The changing face of the Australian family brings with it a change in the ways that people are having their family.
Enter surrogacy. To work with people as they grow their family is one of the most heart-warming experiences you can ever have.
Surrogacy is when someone else (the surrogate or birth mother) carries a baby for another person (the intended parent/s) with the intention that the parentage of the child will ultimately fall to the intended parent/s.
In order to enter into a surrogacy arrangement, you must have a medical or social need to do so. If one of the intended parents is a woman who is seeking to enter into a surrogacy arrangement on medical grounds, they will be required to provide evidence of this from medical professionals. Men in a same-sex relationship naturally satisfy the need for surrogacy on social grounds.
As you would expect the surrogacy process must be entirely consensual. Therefore the surrogate (and her partner if applicable), as well as the intended parent/s, must firstly agree to enter into a written surrogacy arrangement prior to conception.
Surrogacy is a complex area of the law, especially so in Australia and it is important to seek legal advice early on to ensure that you meet all of the legal requirements so that the journey is that much sweeter by knowing that all of the legal stuff is taken care of.
A surrogacy agreement generally covers off on:
- The method of conception, such as IUI, IVF etc;
- What surrogacy/birth costs are going to be paid by the intended parent/s and the method for such payment;
- Any medical examinations/tests that are to be undertaken by both the birth parent/s and intended parent/s prior to the conception;
- What happens during the birth, who is present, what role each person plays and what happens after the child is born;
- Any agreement reached in regards to how the birth mother conducts the pregnancy; and
- All of the areas required to apply for a parentage order following the birth of the child.
Unlike in the US, India and some other countries around the world, commercial surrogacy, being where a surrogate receives payment or other benefit for undertaking the surrogacy, is a criminal offence in Queensland (and all states in Australia). All surrogacy arrangements are required to be altruistic and as such these often occur between close friends or family members.
The second part of the surrogacy journey involves applying to the Children’s Court for the transfer of the parentage of the child after the child is born. Once a parentage order is made, this is legally binding and transfers the legal parentage of the child from the surrogate to the intended parents. At this time the intended parents may apply to have the birth certificate amended to reflect this.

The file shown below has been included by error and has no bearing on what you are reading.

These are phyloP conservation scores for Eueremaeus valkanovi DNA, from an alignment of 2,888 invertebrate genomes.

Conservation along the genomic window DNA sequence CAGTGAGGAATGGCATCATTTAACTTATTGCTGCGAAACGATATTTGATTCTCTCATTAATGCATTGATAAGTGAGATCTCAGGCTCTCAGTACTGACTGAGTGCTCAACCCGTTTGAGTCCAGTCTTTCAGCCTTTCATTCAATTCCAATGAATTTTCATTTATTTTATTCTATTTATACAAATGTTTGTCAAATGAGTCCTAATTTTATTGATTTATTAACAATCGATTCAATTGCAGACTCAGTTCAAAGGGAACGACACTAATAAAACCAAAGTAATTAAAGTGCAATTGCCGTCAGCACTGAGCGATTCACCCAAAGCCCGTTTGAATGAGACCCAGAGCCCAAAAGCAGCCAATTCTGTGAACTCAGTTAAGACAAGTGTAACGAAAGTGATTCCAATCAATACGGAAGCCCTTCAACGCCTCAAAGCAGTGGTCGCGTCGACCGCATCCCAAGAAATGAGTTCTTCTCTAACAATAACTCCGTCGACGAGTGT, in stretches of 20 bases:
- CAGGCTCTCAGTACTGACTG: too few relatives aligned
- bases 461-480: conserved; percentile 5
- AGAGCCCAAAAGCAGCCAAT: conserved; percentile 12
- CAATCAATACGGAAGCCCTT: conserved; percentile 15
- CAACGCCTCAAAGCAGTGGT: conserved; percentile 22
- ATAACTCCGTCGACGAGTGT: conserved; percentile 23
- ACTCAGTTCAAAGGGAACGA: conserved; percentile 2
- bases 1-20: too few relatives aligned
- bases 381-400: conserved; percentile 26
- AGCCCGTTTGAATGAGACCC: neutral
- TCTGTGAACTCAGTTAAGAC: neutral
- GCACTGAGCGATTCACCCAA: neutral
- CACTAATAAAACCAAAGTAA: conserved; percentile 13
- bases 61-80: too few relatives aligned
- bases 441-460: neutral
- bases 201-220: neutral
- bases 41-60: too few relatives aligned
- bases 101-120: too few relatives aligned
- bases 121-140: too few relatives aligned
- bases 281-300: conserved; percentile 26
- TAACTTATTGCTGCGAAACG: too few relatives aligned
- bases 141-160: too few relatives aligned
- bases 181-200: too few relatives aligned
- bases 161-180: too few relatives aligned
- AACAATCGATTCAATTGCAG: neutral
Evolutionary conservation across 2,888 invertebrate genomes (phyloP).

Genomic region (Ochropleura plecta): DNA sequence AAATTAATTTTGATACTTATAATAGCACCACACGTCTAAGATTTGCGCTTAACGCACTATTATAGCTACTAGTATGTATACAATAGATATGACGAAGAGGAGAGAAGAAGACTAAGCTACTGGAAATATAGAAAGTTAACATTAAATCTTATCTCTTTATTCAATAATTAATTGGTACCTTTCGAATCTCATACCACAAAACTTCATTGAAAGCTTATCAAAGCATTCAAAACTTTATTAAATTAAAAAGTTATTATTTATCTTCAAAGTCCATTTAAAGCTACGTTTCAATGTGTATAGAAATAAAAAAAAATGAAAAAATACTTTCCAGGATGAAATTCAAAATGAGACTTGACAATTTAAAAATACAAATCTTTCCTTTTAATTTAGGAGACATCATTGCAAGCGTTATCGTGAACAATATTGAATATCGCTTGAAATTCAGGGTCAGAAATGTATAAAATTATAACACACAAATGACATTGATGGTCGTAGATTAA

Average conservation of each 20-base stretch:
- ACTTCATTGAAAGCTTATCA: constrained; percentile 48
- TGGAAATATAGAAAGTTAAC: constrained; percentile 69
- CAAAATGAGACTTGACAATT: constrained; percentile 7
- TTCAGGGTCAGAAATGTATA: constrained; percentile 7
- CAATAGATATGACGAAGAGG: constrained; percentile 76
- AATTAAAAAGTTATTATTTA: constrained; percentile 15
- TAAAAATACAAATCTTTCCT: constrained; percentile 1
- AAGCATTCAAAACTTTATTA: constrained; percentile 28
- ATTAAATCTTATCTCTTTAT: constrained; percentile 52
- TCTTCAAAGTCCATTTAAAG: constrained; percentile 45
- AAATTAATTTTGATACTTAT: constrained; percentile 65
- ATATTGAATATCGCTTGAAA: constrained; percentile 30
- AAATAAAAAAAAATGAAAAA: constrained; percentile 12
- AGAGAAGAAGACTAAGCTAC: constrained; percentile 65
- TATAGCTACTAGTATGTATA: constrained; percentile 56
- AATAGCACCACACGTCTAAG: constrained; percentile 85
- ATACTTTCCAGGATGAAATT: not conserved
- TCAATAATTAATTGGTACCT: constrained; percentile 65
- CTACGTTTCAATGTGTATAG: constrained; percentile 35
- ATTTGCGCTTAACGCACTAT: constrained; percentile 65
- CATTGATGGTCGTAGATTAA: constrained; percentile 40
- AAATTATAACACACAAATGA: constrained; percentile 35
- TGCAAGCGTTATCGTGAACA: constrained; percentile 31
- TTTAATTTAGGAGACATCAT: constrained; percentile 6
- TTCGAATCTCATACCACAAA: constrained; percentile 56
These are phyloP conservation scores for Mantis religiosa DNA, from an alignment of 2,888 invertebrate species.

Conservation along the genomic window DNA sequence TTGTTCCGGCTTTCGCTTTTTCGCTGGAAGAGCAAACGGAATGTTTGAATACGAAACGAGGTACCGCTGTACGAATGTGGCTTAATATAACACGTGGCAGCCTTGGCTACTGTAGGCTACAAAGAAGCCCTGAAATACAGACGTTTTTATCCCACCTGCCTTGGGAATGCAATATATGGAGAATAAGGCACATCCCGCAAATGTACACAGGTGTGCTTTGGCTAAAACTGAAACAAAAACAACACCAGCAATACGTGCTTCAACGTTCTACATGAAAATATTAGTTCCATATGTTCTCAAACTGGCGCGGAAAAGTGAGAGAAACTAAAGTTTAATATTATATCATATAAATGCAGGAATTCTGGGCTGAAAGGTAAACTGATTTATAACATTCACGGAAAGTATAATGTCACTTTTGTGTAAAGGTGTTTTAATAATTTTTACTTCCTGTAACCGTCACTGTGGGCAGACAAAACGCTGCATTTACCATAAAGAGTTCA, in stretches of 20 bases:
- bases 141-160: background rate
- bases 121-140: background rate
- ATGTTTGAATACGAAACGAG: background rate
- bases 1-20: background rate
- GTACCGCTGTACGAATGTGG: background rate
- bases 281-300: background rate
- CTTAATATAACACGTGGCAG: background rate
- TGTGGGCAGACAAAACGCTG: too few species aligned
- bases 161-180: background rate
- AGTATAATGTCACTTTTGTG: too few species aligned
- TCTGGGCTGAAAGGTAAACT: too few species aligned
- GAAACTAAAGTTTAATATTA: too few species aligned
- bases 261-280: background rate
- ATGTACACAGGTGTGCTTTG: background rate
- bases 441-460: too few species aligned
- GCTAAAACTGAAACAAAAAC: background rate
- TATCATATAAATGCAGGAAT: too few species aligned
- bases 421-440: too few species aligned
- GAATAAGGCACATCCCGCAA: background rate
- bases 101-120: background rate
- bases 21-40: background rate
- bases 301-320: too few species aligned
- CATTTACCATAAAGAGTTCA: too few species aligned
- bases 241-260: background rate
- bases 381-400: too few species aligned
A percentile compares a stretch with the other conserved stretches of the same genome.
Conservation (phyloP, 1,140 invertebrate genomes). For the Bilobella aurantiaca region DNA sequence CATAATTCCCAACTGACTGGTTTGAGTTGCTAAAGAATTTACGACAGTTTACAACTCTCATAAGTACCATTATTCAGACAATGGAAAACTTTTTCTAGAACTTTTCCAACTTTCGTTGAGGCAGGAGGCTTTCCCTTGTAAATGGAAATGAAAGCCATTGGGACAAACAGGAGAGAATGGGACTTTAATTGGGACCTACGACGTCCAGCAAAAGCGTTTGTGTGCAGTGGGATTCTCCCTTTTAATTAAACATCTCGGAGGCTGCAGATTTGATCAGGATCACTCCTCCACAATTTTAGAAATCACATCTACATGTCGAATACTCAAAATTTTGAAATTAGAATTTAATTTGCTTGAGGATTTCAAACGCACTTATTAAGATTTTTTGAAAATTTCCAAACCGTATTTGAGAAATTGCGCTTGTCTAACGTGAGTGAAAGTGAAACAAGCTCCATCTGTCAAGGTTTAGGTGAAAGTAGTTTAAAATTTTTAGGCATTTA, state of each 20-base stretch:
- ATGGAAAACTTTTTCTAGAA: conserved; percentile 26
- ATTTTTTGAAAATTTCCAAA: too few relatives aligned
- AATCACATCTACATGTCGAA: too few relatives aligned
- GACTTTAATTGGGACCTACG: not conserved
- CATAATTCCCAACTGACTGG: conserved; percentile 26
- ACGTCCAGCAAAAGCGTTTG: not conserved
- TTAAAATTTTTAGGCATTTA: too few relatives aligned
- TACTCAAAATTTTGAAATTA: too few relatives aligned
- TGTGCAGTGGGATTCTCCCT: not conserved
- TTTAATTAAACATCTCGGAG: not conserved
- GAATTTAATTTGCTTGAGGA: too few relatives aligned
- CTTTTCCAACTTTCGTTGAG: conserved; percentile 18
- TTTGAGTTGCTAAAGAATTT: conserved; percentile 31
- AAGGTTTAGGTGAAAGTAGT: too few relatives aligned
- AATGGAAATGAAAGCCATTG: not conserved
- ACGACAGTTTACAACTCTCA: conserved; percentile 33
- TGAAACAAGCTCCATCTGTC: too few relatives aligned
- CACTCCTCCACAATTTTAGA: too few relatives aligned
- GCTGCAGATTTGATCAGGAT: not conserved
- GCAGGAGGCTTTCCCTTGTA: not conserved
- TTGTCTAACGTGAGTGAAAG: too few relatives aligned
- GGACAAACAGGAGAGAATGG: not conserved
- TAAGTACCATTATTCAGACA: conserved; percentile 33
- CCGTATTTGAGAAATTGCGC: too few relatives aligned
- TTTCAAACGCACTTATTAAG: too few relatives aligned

You can apply for a parentage order after the child is born and when the child is aged between 28 days and 6 months. When filing this application you are required to provide a number of documents, including a copy of the Surrogacy Agreement and supporting affidavits.
Interestingly a surrogacy arrangement alone is not legally enforceable. This means that any of the parties can change their mind after entering into the surrogacy arrangement and the child has been conceived, however prior to the parentage order being made.
If any party changes their mind in regards to proceeding with the surrogacy arrangement prior to the parentage order being made, then the agreement cannot be legally enforced. Naturally these circumstances are the exception, rather than the rule. Generally people do proceed with applying for a parentage order once they have entered into a surrogacy arrangement.
The Queensland Surrogacy Act is very prescriptive and it is important that all requirements are met before entering into a surrogacy arrangement. If any of the elements are not met, this can be problematic when applying for the transfer of parentage of the child down the track.
Some of the requirements to apply for a parentage order in Queensland are as follows:
- The parentage order must be for the wellbeing and in the best interest of the child;
- There is evidence of a medical or social need for the surrogacy arrangement;
- That there was a surrogacy arrangement entered into between the parties after such time as they all obtained independent legal advice and counselling from an appropriately qualified counsellor and before the child was conceived;
- That the surrogacy arrangement is not commercial;
- The birth mother and her partner (if any) and the intended parents must be at least 25 years of age when the surrogacy arrangement was made and the intended parents live in Queensland;
- That a surrogacy guidance report is prepared by an appropriately qualified counsellor which supports the making of the parentage order.
We can offer a fixed fee service for preparation of Surrogacy Agreements.
As many of these requirements need to be met prior to entering into the surrogacy arrangement, it is essential that you obtain legal advice early, if you are considering surrogacy as an option for your family. Contact our surrogacy lawyers Brisbane today to find out about a fixed-fee, no obligation initial advice consultation.
Related Surrogacy News
More recent publicity surrounding a number of celebrity surrogacy arrangements has highlighted the role of Surrogacy in allowing infertile couples the opportunity to share in the joys of parenting. Surrogacy is effectively the act of a woman carrying a child to term with a view to surrendering care of that child to another party following his or her birth.